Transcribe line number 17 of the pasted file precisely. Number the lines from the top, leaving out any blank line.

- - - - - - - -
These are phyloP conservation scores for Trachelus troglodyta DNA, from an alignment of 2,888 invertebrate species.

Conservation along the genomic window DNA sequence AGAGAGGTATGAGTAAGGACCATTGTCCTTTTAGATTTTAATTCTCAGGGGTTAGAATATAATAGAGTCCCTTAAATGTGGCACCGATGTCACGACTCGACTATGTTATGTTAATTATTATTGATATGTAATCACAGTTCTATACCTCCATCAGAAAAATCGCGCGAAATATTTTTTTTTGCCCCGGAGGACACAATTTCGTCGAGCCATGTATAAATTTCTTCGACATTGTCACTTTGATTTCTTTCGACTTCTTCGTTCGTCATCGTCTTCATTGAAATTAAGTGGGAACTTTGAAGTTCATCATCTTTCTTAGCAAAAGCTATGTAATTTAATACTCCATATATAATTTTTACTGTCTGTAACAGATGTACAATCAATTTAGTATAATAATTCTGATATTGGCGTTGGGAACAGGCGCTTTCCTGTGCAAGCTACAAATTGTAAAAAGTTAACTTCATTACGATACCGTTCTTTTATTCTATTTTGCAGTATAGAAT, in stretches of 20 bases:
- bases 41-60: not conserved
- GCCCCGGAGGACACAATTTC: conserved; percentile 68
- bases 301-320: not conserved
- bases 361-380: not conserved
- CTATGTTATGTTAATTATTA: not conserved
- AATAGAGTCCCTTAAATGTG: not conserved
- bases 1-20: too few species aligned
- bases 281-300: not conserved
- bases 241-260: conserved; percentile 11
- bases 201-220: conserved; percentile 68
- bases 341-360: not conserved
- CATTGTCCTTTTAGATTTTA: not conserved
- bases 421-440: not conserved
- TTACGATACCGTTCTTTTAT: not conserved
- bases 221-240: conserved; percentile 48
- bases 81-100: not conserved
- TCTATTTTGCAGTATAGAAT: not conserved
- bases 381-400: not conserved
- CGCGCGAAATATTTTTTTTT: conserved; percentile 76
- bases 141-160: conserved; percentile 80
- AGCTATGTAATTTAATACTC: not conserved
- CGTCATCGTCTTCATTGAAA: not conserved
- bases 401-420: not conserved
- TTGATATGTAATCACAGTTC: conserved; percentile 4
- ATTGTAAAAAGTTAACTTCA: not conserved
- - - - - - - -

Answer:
- bases 221-240: conserved; percentile 48